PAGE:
The 12 months just ended were a slog for the world economy, something being pondered in Davos, Switzerland this week at the World Economic Forum annual meeting. Weak international trade and subdued investment, among other culprits, conspired to slow world growth to its weakest pace since 2009. And even though the outlook is modestly brighter in the new year, unusually heightened uncertainty about policy direction in major economies casts a long shadow over the prospects of recovery.
A quick tour around the world
According to the latest projections by the World Bank, world economic growth is projected to pick up to 2.7 percent in 2017 from a sluggish rate of 2.3 percent in the year just ended. Advanced-economy growth is expected to recover moderately to 1.8 percent in 2017. In the United States, manufacturing activity will likely rebound, contributing to a mild pickup in growth. In the eurozone and Japan, supportive monetary and, to a lesser extent, fiscal policies should help support activity this year.
In emerging and developing economies, growth is projected to accelerate to 4.2 percent in 2017 from 3.4 percent in 2016. With the recovery in commodity prices, particularly oil, the divergence in growth outlooks between commodity exporters and importers is set to narrow.
All eyes on the U.S. economy
The new U.S. administration is expected to diverge sharply from the policy path trod by its predecessor. Because developments in the U.S. economy, the world’s largest, have effects far beyond its shores, the changes in policies will likely have substantial global implications.
What, for example, would be the effect of promised fiscal stimulus package? A sizeable package could boost U.S. growth in the near term, with potential knock-on benefits to activity abroad. That said, the full impact of any fiscal stimulus would depend on a host of factors, including its size and composition, the timing of its implementation, the reaction of monetary policy authorities, the amount of slack remaining in the U.S. economy, and the responses of businesses and households. Conversely, if trade policies take a protectionist turn, they could lead to higher import costs and be detrimental to growth.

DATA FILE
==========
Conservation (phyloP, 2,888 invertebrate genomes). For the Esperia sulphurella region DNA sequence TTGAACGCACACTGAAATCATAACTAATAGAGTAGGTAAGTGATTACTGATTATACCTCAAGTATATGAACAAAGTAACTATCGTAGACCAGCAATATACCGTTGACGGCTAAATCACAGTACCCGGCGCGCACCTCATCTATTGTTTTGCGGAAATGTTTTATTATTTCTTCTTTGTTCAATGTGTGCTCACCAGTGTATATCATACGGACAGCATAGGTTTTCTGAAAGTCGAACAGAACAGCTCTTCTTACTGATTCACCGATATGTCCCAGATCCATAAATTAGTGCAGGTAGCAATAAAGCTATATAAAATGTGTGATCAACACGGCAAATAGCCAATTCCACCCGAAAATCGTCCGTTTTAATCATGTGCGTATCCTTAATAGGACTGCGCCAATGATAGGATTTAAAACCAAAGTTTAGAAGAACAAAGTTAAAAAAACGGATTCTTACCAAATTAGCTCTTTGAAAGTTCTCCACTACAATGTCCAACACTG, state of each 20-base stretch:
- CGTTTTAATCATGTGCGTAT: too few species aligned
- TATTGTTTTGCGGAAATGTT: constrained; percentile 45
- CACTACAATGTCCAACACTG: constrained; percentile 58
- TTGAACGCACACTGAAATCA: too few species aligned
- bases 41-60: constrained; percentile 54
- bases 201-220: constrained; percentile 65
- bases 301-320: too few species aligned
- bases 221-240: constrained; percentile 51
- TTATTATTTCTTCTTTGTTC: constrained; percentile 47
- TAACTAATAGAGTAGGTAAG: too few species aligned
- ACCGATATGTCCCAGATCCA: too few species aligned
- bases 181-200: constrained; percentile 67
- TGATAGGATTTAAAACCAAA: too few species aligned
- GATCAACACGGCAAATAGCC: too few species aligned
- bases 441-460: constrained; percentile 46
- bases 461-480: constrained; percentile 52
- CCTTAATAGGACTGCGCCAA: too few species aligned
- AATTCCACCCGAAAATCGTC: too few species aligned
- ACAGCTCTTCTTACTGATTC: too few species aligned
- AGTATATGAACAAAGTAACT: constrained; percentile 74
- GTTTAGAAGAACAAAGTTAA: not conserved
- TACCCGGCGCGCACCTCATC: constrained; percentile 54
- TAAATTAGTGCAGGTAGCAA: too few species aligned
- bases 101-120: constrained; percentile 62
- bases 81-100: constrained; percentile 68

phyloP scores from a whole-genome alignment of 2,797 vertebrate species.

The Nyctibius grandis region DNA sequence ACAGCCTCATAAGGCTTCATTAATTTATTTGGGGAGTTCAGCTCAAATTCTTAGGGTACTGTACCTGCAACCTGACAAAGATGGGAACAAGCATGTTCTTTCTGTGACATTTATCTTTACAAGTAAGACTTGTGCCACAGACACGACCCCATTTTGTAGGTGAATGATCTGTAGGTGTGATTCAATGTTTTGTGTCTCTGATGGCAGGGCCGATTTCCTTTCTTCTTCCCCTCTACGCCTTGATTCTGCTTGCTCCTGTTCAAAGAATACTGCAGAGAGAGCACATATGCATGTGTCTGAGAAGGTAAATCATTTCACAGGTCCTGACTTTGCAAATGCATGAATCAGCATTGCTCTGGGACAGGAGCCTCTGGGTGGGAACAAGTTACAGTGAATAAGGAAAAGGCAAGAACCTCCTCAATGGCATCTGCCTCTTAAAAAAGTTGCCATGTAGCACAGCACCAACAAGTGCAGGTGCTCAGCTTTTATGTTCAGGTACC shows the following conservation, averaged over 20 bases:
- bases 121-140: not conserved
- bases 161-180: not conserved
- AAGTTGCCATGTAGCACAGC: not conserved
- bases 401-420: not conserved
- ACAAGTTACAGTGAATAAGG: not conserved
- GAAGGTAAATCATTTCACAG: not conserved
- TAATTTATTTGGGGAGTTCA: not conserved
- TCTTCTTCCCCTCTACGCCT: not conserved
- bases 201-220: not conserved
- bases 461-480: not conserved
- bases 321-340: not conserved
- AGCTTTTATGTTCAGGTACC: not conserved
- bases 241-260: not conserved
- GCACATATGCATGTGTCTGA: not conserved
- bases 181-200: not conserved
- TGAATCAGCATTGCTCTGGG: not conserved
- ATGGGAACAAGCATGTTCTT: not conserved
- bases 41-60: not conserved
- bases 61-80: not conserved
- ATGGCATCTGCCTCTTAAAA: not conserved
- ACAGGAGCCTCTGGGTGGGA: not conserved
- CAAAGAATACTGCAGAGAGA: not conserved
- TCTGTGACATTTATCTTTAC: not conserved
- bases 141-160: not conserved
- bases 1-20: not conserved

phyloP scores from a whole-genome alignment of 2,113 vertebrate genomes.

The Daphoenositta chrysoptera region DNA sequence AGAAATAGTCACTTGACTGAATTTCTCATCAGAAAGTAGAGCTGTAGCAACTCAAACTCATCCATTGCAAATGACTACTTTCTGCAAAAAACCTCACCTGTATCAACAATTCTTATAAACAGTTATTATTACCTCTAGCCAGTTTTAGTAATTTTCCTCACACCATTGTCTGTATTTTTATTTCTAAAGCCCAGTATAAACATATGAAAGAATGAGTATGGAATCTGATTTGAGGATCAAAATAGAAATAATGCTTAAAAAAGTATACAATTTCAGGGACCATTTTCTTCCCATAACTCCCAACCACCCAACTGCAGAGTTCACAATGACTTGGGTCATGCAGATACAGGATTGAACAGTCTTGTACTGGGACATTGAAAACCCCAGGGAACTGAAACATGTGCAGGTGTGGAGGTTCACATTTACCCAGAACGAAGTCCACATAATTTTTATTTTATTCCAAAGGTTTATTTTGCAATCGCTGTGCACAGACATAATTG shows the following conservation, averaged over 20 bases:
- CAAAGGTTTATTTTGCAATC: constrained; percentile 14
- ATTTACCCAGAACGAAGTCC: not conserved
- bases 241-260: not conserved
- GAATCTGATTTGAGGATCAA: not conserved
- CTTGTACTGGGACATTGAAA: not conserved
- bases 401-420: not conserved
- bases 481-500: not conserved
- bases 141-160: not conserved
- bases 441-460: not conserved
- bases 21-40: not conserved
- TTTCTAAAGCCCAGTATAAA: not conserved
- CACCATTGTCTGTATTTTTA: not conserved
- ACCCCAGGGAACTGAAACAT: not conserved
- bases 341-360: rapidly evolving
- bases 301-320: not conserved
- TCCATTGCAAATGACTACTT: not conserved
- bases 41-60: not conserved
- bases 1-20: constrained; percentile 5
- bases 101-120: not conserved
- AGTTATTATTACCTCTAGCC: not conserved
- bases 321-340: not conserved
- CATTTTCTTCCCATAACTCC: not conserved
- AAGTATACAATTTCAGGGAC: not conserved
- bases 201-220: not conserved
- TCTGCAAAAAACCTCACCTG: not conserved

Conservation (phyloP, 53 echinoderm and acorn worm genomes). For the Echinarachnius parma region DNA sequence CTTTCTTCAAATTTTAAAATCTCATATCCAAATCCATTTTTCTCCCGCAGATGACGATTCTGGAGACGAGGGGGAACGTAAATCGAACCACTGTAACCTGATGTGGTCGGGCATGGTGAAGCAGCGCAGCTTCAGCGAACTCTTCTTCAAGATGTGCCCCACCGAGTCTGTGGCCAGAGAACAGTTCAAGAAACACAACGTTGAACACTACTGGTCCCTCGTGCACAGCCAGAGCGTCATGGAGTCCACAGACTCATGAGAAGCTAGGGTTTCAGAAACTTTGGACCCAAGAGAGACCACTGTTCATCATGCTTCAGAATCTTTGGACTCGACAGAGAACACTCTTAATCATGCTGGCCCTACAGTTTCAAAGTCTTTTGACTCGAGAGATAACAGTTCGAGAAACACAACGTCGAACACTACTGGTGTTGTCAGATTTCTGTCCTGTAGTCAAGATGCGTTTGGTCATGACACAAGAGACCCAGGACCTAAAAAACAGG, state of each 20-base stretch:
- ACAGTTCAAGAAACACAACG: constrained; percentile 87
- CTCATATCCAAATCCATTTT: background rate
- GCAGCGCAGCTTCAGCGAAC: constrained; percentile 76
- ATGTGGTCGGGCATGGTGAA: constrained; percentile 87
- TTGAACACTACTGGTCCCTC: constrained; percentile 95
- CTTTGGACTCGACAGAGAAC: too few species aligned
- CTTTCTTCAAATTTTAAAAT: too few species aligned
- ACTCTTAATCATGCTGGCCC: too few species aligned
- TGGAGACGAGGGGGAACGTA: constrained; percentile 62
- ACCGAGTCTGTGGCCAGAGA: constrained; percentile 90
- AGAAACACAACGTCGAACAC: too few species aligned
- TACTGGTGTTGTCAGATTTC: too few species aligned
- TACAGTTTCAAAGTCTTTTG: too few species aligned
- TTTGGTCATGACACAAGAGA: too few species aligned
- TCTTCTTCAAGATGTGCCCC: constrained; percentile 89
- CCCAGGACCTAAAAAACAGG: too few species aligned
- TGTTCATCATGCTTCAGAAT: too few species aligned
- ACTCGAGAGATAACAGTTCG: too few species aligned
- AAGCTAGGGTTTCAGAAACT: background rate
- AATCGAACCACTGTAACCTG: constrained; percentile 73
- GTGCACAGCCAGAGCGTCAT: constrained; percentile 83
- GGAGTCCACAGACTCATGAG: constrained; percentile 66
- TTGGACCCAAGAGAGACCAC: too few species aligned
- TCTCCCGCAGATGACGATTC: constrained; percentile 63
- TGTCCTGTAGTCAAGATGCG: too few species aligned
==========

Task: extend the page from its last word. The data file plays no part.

The new policy path would also have implications for inflation and asset prices. A tightening of U.S. financial conditions—whether due to faster-than-expected U.S. Federal Reserve policy normalization or other reasons—would be felt across global financial markets, and could have adverse effects on emerging and developing economies that rely heavily on external financing.
Until specific proposals are known, it is difficult to comprehensively assess the overall impact of these policy changes. But, whatever course the U.S. eventually charts, a protracted period of uncertainty about economic policy direction by itself would be a drag on global growth and investment.
A major challenge: Weak investment in emerging and developing economies
Another significant concern clouding the outlook is the substantial slowdown in investment growth in emerging and developing economies in recent years. The numbers tell a stark story: Investment growth in these economies has tumbled from 10 percent, on average, in 2010 to about 3.5 percent in 2016.
The weakness in investment has been most pronounced in the largest emerging markets and commodity-exporting emerging and developing economies, but has now spread to the majority of them. In fact, investment growth is below its long-term average in the greatest number of countries in last 25 years, except during serious global downturns.
No single cause is to blame. Weak growth prospects, the commodities price bust, subdued foreign direct investment, policy and political uncertainty in major economies, and elevated private debt have all contributed to sap investment growth.
While not a headline-grabber, weak investment growth can be corrosive: It slows capital deepening, constrains planned urbanization, and limits future growth potential. This matters tremendously to poverty reduction and related development goals, given the powerful role of output growth in driving prosperity.
Policy resolutions for the new year?
Add to this list of threats to the fragile recovery the concern that the elevated level of policy uncertainty may be amplified by mounting protectionist tendencies, weaker potential growth, and financial vulnerabilities in some emerging market economies.
In this challenging environment, both cyclical and structural policies have critical roles to play. In advanced economies, low or even negative real equilibrium interest rates handcuff monetary policy and may warrant more supportive fiscal policies. Emerging and developing economies should find an appropriate balance between fiscal adjustment and policy measures to reduce vulnerabilities.
If policymakers are of a mind to make New Year’s resolutions, they well know what they have to do: find ways to spur sustained growth. Useful policy initiatives include increasing investment in human capital and infrastructure; promoting trade; and fostering an environment that maximizes the benefits of foreign direct investment and technological transfer.
Making that resolution and sticking to it would appear to be the brightest hope for ringing in a new era of stronger growth in 2017.